MANABU ITO, Nikkei staff writer
TOKYO -- The business of caring for China's elderly is taking off as property developers and other newcomers enter the fray, recognizing the huge potential for growth.
Cherish Yearn operates a massive retirement community on the outskirts of Shanghai, complete with 12 condominium buildings, a hospital, a spa and other amenities. With a membership fee of up to 1.18 million yuan ($189,000) and annual charges of 30,000 yuan to 70,000 yuan, it qualifies as upscale. But the company has had no trouble finding 1,500 members since the property opened in 2008. About 1,300 are now living there.
Having already recovered half of the 600 million yuan it cost to build the facility, the company is planning 12 more, including one on the resort island of Hainan. "We want to build residential properties for the elderly all over China," a company official said.
With more than 200 million people aged 60 years or older, China's elderly care market is considered to be the biggest in the world. Yano Research Institute, a Japanese marketing specialist, puts the value of China's "senior market" at 1.83 trillion yuan this year
More than 80 real estate companies have entered into the elderly care business, according to local news reports. They are carrying out more than 100 development projects at the moment. One big player is China Vanke, a developer working on a 12 billion yuan community for the elderly in the country's northeastern Jilin Province.
Property developers are stampeding into elderly care as they face a slowdown in the broader property market. Many of these newcomers, lacking experience in operating homes for the elderly and providing nursing care, are tying up with established players outside China.
At an event in early December in Shanghai to promote cooperation between Chinese and Japanese elderly care companies, a Chinese property developer was looking for partners. The company plans to spend around $25 million to convert a building in a Shanghai suburb into a nursing home. "We feel a little uneasy, because we have no know-how in the operation of homes for the elderly," an official said.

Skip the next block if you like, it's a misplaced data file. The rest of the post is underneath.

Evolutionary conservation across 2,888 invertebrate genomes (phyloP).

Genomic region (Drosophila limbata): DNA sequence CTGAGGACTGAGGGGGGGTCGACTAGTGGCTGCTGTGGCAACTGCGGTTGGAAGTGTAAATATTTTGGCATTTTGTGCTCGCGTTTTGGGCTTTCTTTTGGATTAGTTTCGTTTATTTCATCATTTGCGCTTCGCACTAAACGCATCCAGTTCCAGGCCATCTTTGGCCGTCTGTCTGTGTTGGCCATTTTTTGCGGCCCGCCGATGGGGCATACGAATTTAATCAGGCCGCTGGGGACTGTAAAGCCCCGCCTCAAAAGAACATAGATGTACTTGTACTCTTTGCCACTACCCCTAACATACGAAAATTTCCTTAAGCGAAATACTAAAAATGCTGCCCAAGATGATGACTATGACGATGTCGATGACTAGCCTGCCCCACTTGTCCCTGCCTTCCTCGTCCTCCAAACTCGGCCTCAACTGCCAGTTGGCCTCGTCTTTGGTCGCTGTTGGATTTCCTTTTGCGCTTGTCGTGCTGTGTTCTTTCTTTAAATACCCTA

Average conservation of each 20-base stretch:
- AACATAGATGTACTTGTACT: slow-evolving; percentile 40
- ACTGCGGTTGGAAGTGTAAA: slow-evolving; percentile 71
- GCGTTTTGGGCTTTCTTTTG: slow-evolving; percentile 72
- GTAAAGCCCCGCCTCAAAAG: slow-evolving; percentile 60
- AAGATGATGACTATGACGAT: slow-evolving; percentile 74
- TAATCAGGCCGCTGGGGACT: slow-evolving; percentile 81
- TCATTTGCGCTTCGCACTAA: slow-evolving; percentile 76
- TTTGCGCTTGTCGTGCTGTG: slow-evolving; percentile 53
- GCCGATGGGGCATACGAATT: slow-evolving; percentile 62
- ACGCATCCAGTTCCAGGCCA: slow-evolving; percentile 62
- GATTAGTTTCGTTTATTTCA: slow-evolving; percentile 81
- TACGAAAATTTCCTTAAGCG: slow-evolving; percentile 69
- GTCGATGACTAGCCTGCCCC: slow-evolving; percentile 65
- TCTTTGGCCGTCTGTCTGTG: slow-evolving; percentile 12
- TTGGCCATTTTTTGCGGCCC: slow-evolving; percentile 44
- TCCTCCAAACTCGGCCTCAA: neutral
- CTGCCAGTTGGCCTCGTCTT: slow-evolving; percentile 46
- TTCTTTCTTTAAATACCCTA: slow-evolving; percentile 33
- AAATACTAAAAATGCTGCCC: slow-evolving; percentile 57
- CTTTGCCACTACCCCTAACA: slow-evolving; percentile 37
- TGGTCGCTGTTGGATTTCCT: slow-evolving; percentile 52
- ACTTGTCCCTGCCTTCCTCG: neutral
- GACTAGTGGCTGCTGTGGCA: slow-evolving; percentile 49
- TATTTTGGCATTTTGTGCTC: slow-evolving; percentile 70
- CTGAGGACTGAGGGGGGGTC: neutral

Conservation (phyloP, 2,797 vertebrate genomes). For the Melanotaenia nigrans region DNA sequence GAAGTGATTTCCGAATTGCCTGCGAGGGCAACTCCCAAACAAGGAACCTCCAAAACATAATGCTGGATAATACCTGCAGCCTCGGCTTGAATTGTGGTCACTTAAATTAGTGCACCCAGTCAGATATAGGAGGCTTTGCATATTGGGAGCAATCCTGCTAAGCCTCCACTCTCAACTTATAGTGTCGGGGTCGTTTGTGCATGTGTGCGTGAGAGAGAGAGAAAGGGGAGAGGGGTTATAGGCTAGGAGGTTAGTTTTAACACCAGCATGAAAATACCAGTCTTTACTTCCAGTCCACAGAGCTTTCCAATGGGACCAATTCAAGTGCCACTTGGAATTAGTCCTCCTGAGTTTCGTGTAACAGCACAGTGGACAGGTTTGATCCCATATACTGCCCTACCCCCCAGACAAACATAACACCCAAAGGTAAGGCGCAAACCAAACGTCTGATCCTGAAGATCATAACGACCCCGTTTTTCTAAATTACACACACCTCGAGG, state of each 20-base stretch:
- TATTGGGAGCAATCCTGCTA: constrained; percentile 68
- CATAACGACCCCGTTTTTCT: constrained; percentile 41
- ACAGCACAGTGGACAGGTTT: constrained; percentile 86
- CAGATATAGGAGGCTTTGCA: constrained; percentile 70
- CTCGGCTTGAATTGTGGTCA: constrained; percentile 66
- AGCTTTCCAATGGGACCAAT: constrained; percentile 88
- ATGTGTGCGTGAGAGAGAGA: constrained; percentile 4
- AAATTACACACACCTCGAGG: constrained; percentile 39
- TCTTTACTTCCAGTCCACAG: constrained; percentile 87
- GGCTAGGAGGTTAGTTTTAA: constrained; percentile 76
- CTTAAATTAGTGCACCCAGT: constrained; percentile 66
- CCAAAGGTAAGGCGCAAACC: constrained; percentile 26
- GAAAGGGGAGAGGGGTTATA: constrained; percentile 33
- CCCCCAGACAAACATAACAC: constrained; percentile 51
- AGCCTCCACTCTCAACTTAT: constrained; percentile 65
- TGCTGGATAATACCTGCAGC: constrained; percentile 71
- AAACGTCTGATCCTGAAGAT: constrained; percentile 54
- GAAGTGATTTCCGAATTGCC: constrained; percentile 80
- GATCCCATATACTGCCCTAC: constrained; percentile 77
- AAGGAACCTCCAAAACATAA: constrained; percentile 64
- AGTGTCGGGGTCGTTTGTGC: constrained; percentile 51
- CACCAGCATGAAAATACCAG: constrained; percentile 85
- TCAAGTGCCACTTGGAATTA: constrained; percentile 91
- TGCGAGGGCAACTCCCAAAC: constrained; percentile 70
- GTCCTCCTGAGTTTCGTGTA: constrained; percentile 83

Come one, come all
Japan's style of elderly care enjoys a positive image in China for its attentive service. Riei, a nursing-care facility operator based in Chiba Prefecture, is taking advantage. It opened a nursing home in Shanghai in December 2013 in a partnership with a Chinese company. A news report showing how the facility treats residents -- allowing dementia patients to move around freely and tailoring meals to residents' health needs -- was well received. Other Japanese businesses are moving into China to offer home nursing care, provide training for would-be helpers and sell related products.
Among U.S. companies, Columbia Pacific Management has teamed up with a Chinese real estate company and others to open three residential properties for the elderly in Beijing and two other locations. Columbia Pacific, a big operator of nursing homes and hospitals, is developing a franchise business in China for home nursing care.
The Chinese government in November announced a policy aimed at encouraging foreign investment in the senior care market. Foreign companies can now set up elderly care facilities on their own, without a local joint venture partner. Development of elderly care franchises is also encouraged. The policy change appears to be having the desired effect. Companies from South Korea, Taiwan and Germany are also looking to enter the market.
China continues to age rapidly. The number of people aged 65 or older is forecast to reach 330 million by 2050, or 26% of the total population. That is certain to drive up demand for nursing homes, hospitals and other facilities to care for the elderly. The government is trying to get ahead of the problem. It wants to raise the number of beds in nursing care facilities to around 6.6 million by the end of this year through subsidies and other support.